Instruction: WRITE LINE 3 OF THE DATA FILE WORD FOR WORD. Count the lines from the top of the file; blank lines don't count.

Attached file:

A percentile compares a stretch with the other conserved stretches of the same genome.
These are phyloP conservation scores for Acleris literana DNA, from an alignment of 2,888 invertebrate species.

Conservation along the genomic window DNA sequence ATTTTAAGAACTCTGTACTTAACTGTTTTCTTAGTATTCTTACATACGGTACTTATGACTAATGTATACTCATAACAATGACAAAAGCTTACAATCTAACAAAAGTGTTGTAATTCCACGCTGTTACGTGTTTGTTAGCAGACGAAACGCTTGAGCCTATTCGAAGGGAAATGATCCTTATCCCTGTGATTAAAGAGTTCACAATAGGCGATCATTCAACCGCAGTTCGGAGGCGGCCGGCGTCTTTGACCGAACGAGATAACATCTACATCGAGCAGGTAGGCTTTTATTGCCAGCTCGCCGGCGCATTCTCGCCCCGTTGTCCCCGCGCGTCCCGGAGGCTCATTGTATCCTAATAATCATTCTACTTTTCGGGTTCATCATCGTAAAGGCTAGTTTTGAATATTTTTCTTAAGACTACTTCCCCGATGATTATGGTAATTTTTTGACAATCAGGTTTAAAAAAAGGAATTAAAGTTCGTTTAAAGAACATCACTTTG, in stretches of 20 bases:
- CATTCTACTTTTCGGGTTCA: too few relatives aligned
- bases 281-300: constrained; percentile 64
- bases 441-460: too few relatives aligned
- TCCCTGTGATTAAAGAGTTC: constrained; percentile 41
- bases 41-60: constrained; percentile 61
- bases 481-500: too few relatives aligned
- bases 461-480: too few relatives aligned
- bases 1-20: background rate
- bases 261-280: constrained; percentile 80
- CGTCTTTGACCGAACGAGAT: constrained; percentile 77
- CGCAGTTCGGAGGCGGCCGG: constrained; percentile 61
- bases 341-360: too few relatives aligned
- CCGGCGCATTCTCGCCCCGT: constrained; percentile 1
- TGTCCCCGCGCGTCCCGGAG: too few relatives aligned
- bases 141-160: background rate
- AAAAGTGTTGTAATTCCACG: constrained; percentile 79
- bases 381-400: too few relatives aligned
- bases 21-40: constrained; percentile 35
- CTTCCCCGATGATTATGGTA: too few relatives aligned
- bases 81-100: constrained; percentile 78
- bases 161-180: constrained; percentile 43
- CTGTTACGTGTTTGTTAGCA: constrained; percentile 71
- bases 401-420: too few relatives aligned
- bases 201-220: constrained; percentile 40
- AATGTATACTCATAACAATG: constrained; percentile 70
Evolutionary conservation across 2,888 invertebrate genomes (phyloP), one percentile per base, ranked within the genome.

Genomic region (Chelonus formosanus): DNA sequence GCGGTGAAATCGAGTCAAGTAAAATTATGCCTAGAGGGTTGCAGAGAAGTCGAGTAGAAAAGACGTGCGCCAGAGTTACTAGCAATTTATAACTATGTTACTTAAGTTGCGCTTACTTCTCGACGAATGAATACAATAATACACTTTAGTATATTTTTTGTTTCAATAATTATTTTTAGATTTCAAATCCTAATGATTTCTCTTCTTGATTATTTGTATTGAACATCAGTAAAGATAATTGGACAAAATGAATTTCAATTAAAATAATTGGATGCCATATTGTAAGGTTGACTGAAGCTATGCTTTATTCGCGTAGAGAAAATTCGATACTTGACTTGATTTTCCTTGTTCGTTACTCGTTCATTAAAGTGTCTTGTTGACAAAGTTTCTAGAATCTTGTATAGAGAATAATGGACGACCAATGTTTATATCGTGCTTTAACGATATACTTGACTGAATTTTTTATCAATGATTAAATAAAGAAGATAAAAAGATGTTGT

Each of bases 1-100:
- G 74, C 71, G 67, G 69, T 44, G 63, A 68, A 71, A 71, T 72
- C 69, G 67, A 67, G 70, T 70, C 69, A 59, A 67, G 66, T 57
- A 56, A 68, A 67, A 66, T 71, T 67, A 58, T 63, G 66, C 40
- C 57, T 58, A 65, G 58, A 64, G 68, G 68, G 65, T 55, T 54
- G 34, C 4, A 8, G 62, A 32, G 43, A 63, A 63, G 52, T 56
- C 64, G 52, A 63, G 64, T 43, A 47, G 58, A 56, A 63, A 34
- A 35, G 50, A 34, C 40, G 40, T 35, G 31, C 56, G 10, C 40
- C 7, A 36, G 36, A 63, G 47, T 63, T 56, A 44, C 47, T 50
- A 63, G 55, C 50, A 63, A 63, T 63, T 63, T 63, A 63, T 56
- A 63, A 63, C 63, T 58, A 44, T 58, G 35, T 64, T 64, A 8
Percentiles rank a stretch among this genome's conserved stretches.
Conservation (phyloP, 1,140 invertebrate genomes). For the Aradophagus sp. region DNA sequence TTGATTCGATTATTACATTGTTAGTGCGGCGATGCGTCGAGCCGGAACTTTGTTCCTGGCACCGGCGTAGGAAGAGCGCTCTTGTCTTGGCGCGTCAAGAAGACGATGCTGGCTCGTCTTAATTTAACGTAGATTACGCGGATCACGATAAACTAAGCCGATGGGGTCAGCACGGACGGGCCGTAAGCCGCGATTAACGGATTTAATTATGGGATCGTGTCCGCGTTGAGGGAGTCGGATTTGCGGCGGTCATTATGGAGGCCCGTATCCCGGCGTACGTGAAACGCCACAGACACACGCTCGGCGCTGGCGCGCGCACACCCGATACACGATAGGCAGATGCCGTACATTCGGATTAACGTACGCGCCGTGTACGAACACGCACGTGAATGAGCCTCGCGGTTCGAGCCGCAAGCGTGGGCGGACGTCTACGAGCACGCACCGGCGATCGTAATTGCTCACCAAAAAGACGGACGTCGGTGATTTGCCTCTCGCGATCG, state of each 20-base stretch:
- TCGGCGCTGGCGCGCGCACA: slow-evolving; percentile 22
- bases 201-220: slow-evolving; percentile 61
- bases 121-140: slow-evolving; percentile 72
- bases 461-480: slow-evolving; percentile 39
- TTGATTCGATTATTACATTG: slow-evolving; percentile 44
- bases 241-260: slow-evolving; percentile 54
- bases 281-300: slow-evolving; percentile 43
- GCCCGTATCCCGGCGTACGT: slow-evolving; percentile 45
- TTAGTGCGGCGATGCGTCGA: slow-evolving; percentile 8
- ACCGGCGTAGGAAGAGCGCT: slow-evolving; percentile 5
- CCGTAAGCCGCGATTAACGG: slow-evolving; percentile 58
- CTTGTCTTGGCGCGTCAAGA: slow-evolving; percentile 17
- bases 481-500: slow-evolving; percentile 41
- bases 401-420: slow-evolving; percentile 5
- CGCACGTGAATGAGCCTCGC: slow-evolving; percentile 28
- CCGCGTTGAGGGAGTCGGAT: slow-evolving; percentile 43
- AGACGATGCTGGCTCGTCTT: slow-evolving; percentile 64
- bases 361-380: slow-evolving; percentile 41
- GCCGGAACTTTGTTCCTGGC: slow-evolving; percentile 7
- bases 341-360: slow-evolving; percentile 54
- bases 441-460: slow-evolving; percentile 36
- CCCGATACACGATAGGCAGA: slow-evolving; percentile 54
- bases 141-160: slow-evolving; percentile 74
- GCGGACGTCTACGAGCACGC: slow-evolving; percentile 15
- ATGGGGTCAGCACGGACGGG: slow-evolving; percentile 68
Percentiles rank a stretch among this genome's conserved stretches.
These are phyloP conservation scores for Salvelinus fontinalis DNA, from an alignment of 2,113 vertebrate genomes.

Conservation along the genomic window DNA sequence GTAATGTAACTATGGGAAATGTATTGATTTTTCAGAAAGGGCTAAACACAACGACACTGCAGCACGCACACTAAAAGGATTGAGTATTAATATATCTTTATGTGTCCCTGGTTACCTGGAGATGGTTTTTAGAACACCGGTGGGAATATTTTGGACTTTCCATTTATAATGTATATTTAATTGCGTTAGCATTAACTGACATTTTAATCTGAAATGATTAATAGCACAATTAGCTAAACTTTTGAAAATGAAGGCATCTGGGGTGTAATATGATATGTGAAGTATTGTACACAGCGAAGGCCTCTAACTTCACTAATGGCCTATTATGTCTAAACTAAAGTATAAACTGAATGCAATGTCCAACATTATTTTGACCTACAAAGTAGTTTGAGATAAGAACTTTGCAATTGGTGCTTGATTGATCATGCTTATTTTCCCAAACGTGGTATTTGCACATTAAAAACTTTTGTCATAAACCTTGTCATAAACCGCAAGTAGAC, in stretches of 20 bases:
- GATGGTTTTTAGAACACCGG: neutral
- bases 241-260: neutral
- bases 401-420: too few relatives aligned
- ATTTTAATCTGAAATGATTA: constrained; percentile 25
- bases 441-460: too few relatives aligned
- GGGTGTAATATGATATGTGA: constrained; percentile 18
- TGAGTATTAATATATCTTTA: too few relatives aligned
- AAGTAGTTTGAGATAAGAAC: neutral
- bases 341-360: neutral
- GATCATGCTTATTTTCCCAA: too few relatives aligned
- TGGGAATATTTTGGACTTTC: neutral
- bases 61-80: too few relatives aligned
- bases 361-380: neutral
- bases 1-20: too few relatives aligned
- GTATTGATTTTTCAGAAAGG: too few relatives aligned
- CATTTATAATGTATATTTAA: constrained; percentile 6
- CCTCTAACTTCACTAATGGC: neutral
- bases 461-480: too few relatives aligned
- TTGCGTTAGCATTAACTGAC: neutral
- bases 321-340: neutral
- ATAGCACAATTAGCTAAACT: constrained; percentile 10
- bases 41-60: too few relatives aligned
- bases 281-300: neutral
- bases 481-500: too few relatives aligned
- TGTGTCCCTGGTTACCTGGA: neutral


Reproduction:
Conservation along the genomic window DNA sequence ATTTTAAGAACTCTGTACTTAACTGTTTTCTTAGTATTCTTACATACGGTACTTATGACTAATGTATACTCATAACAATGACAAAAGCTTACAATCTAACAAAAGTGTTGTAATTCCACGCTGTTACGTGTTTGTTAGCAGACGAAACGCTTGAGCCTATTCGAAGGGAAATGATCCTTATCCCTGTGATTAAAGAGTTCACAATAGGCGATCATTCAACCGCAGTTCGGAGGCGGCCGGCGTCTTTGACCGAACGAGATAACATCTACATCGAGCAGGTAGGCTTTTATTGCCAGCTCGCCGGCGCATTCTCGCCCCGTTGTCCCCGCGCGTCCCGGAGGCTCATTGTATCCTAATAATCATTCTACTTTTCGGGTTCATCATCGTAAAGGCTAGTTTTGAATATTTTTCTTAAGACTACTTCCCCGATGATTATGGTAATTTTTTGACAATCAGGTTTAAAAAAAGGAATTAAAGTTCGTTTAAAGAACATCACTTTG, in stretches of 20 bases: